Treatment for alcohol use disorder (AUD) is far less effective for those with a co-occurring anxiety disorder. Surprisingly, adding an independent
On the basis of this view, we assembled a cognitive behavioral therapy (CBT) program designed to both reduce anxiety symptoms and weaken the links between the experience of anxiety and the motivation to drink.
344 patients undergoing residential AUD treatment with current social phobia, generalized anxiety disorder, or panic disorder were randomly assigned to receive either the CBT or an active comparison treatment, Progressive Muscle Relaxation Training (PMRT). Assessments took place immediately following treatment and 4 months later (n = 247).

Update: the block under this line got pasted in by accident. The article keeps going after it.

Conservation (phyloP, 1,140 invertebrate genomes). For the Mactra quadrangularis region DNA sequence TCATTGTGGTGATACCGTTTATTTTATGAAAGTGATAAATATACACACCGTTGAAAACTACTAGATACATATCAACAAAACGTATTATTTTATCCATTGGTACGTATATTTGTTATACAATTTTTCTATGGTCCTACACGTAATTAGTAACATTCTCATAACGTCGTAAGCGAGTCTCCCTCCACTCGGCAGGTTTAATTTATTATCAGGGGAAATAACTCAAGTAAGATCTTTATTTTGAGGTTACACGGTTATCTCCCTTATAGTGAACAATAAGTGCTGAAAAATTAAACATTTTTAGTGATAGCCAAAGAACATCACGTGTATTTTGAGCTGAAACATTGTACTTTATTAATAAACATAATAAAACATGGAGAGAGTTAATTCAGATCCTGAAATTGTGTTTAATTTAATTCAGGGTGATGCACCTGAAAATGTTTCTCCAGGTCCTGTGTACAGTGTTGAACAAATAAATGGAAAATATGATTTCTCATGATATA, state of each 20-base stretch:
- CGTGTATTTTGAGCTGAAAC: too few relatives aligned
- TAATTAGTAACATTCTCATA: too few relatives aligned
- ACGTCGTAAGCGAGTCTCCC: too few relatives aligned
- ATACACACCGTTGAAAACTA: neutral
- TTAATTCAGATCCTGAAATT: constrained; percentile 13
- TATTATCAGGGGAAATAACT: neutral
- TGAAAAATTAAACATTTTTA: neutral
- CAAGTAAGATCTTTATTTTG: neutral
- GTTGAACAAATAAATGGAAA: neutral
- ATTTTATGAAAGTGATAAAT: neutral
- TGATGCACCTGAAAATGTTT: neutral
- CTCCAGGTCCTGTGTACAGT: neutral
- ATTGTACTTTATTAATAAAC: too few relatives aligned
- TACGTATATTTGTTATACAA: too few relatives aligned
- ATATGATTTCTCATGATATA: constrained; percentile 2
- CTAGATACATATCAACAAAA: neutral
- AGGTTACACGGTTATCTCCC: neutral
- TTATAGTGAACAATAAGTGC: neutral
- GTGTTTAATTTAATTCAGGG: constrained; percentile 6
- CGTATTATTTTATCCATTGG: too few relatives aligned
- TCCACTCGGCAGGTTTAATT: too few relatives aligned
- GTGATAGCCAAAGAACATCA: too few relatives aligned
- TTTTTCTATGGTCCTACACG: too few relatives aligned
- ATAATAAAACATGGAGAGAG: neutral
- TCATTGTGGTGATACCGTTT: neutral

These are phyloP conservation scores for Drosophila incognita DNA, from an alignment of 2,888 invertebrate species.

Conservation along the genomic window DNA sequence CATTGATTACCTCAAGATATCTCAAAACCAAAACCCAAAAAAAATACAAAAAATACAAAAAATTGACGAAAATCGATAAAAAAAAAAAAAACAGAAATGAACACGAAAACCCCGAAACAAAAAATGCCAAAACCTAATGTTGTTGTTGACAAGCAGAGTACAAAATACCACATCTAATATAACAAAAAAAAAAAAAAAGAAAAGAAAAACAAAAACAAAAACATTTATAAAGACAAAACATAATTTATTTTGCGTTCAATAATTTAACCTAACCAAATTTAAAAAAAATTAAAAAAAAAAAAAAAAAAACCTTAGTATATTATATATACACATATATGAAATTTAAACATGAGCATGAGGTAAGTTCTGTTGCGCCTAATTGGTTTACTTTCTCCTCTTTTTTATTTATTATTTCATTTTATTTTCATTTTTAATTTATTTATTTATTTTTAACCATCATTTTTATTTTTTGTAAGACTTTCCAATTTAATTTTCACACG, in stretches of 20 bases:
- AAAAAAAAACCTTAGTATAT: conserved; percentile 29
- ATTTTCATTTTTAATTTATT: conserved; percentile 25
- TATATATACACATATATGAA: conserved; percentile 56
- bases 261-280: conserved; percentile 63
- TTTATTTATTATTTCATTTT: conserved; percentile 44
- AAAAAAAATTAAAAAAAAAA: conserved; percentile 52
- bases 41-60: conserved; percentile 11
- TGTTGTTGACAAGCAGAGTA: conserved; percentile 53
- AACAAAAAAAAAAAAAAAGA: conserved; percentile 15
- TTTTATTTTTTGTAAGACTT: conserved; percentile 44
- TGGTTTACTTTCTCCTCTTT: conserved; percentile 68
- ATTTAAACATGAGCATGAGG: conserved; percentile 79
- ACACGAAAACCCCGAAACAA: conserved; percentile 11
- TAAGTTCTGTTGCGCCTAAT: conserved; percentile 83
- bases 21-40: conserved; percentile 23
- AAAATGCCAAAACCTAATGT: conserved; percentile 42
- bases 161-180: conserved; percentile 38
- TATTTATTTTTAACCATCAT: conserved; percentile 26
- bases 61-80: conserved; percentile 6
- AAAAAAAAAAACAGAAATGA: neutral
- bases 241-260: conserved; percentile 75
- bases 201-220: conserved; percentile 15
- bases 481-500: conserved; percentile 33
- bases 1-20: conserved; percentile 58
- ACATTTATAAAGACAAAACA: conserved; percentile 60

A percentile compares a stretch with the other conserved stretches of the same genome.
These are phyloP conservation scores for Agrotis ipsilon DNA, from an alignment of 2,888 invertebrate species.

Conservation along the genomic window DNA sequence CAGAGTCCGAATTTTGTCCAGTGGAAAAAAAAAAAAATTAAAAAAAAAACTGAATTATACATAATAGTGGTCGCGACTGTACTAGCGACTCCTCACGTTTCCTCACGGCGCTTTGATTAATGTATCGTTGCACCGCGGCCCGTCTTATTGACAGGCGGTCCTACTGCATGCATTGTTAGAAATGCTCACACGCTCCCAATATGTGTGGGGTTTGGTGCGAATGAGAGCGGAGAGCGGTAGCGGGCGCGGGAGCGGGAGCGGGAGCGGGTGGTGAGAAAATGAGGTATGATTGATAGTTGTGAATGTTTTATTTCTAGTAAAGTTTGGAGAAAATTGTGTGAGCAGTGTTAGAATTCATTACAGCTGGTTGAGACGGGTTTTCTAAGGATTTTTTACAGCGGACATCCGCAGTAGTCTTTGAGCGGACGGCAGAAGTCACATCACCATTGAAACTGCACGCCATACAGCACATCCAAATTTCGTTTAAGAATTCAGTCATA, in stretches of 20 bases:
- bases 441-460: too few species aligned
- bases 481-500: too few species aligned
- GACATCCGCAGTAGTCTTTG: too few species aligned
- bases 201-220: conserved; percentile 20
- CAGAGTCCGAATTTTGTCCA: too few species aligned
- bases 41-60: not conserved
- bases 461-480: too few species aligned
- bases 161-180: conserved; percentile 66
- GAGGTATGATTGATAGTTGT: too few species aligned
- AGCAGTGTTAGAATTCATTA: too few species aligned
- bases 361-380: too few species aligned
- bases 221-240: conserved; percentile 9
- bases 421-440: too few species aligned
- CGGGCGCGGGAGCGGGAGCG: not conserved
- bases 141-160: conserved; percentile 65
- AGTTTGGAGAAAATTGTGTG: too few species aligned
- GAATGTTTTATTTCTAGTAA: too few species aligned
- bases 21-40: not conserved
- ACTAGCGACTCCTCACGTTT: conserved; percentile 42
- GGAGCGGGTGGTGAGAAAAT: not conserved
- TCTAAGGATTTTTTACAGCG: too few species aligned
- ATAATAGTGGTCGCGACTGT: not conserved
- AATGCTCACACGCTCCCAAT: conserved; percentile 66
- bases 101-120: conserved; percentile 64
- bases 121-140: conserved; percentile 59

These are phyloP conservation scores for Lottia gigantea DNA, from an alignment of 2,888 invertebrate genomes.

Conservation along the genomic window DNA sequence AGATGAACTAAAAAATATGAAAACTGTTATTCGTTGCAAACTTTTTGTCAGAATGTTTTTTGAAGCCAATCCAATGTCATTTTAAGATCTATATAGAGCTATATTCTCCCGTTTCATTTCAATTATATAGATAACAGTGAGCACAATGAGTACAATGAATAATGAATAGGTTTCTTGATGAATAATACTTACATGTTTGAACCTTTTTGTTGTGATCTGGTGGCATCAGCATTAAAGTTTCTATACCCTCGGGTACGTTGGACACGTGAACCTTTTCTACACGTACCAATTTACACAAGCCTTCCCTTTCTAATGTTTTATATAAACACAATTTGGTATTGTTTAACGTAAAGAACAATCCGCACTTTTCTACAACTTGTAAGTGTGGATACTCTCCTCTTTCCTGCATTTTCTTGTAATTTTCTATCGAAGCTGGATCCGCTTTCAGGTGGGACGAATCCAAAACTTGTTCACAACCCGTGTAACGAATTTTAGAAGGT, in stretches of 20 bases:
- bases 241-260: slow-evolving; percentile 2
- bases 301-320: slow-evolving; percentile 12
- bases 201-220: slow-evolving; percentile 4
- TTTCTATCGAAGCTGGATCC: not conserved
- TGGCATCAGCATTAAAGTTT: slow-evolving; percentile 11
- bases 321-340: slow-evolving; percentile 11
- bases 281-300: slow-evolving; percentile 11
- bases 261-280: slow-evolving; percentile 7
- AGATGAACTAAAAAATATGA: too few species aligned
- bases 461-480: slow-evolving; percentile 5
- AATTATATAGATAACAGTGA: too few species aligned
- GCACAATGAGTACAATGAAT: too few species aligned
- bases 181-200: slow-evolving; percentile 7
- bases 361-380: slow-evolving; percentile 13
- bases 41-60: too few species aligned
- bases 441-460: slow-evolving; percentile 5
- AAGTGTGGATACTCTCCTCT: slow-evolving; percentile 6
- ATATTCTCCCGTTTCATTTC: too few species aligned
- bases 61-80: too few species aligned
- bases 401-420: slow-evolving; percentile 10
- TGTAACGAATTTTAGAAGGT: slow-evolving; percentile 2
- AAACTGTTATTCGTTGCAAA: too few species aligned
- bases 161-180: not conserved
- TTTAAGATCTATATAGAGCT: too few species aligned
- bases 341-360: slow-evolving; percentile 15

As predicted, the CBT group demonstrated significantly better alcohol outcomes 4 months following treatment than did the PMRT group. Although both groups experienced a substantial degree of
These findings suggest that specific interventions aimed at weakening the association between the experience of anxiety and drinking motivation play an important role in improving the alcohol outcomes of these difficult-to-treat patients beyond that of anxiety reduction alone.
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